The main problem facing Internet security researchers and tech companies seeking to protect people and businesses from hackers is that, when you get right down to it, certain powerful people with the U.S. government backing don't really want them to.
FBI director James Comey is particularly opposed to data encryption, to the point that when Apple boasted of the secure encrypted communications featured in its new iPhone 6 last month, Comey said he was “very concerned” about what he considers “companies marketing something expressly to allow people to place themselves beyond the law.”
And Comey expanded upon this theme in a speech he gave to the Brookings Institution, the text of which the FBI posted online today.
Let’s talk about court-ordered interception first, and then we’ll talk about challenges posed by different means of encryption.
In the past, conducting electronic surveillance was more straightforward. We identified a target phone being used by a bad guy, with a single carrier. We obtained a court order for a wiretap, and, under the supervision of a judge, we collected the evidence we needed for prosecution.
[Whereas today, in post-9/11 Patriot Act America, we get to skip all that “get a warrant” and “work under judicial supervision” constitutional stuff, right? Whoops: that's not where Comey's going with this.]
Today, there are countless providers, countless networks, and countless means of communicating. We have laptops, smartphones, and tablets. We take them to work and to school, from the soccer field to Starbucks, over many networks, using any number of apps. And so do those conspiring to harm us. They use the same devices, the same networks, and the same apps to make plans, to target victims, and to cover up what they’re doing. And that makes it tough for us to keep up.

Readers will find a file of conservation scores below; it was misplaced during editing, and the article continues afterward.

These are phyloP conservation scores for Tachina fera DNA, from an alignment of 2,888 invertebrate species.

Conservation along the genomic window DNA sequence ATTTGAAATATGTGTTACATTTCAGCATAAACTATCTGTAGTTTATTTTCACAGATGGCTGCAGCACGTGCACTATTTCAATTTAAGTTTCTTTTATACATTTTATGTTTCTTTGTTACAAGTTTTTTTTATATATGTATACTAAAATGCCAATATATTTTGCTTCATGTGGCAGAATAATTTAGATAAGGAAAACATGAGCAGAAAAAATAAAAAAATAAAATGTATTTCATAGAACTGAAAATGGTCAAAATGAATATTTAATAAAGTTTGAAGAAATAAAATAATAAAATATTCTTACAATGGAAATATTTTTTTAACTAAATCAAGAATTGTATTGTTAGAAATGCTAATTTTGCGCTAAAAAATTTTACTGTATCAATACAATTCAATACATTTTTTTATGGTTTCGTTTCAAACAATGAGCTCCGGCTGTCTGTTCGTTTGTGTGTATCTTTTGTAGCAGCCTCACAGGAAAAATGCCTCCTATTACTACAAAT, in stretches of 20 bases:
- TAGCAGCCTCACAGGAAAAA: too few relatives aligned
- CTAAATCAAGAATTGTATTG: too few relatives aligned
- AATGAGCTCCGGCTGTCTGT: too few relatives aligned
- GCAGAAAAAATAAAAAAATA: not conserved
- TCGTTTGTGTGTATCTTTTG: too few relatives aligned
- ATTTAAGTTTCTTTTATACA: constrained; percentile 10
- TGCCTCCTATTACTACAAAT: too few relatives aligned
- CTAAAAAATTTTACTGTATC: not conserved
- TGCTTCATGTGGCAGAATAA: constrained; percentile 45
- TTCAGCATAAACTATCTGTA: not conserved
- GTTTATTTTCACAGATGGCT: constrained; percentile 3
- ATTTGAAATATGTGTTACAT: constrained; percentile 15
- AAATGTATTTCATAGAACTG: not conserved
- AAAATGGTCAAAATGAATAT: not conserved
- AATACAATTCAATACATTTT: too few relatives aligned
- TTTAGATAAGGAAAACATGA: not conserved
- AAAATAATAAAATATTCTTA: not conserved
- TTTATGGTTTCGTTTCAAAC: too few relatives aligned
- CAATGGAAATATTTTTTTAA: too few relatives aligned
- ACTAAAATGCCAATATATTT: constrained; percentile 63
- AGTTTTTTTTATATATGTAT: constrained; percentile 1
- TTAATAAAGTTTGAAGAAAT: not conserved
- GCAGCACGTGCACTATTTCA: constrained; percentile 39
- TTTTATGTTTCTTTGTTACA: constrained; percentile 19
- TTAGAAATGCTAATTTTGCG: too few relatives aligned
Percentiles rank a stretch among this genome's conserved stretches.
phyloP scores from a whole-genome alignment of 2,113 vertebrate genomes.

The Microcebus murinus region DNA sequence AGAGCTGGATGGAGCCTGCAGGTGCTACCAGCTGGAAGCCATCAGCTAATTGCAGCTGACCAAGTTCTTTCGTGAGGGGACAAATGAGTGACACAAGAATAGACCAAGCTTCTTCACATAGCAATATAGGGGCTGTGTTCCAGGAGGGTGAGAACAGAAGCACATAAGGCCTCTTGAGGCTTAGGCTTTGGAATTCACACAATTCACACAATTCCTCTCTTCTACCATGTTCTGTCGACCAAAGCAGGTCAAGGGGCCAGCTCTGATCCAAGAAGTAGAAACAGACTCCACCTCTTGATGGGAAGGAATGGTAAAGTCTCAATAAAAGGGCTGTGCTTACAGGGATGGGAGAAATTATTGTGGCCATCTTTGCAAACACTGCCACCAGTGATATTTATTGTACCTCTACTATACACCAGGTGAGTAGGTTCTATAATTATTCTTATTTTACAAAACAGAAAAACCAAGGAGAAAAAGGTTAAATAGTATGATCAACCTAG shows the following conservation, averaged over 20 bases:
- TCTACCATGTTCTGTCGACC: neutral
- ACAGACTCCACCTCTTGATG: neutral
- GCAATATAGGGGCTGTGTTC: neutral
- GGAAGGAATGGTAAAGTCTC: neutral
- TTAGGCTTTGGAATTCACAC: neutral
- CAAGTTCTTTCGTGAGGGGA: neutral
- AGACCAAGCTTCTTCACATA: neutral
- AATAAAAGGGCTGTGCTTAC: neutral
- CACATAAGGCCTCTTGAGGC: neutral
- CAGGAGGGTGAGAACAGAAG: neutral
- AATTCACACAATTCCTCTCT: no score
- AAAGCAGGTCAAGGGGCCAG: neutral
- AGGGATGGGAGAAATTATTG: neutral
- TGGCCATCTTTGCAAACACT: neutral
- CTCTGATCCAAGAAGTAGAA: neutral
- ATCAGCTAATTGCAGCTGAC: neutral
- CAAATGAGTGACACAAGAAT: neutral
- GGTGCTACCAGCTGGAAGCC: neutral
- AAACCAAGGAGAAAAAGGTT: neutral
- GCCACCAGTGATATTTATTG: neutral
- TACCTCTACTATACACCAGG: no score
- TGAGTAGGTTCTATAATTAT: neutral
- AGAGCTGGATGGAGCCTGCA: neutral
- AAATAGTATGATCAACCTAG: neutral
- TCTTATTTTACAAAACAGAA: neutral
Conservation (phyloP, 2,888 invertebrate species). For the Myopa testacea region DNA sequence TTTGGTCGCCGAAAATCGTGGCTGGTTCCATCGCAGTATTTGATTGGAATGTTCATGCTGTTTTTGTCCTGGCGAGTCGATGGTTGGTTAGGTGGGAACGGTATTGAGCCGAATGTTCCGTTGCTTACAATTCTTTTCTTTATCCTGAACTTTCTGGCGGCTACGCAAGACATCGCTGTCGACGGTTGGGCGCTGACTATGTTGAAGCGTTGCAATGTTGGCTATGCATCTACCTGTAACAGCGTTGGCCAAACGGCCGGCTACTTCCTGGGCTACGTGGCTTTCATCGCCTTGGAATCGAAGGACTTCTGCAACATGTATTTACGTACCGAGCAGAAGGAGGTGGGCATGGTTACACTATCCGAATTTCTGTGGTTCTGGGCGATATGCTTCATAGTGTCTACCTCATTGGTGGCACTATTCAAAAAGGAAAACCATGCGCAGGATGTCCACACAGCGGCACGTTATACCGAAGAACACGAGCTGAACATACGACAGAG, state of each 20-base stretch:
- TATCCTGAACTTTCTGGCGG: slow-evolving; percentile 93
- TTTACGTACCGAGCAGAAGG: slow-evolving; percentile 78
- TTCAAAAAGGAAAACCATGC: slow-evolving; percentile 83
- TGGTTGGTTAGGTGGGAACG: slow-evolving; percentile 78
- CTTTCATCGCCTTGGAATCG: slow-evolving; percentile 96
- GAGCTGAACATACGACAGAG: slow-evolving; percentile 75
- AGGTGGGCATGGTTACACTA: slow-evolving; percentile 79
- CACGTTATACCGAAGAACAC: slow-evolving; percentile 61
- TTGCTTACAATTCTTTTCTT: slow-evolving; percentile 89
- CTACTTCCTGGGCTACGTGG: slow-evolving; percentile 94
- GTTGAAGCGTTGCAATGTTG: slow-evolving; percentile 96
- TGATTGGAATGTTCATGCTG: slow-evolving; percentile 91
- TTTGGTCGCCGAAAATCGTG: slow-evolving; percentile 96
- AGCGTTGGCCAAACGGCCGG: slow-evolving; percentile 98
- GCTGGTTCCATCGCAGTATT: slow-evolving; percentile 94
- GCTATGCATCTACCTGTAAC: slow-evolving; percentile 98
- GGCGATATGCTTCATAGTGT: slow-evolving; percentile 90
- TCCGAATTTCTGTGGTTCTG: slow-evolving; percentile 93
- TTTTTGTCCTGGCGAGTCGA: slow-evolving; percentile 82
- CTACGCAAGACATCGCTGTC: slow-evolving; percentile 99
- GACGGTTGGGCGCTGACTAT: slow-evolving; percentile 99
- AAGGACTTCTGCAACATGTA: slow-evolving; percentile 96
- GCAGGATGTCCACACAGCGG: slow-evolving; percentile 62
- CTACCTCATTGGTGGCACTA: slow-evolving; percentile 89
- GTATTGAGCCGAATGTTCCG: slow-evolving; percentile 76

Rewrite the law
Comey wants Congress to rewrite the 20-year-old Communications Assistance in Law Enforcement Act to cover apps and other technologies which plain didn't exist in 1994.
Specifically, since CALEA requires telecom companies to give police access to communications, Comey thinks CALEA should also apply to, for example, the new iPhone 6 – except that, since the iPhone 6 is encrypted, Apple itself can't get the data on it—and therefore can't make it accessible to law enforcement. And Comey has a problem with that.
Encryption is nothing new. But the challenge to law enforcement and national security officials is markedly worse, with recent default encryption settings and encrypted devices and networks—all designed to increase security and privacy.
With Apple’s new operating system, the information stored on many iPhones and other Apple devices will be encrypted by default. Shortly after Apple’s announcement, Google announced plans to follow suit with its Android operating system. This means the companies themselves won’t be able to unlock phones, laptops, and tablets to reveal photos, documents, e-mail, and recordings stored within.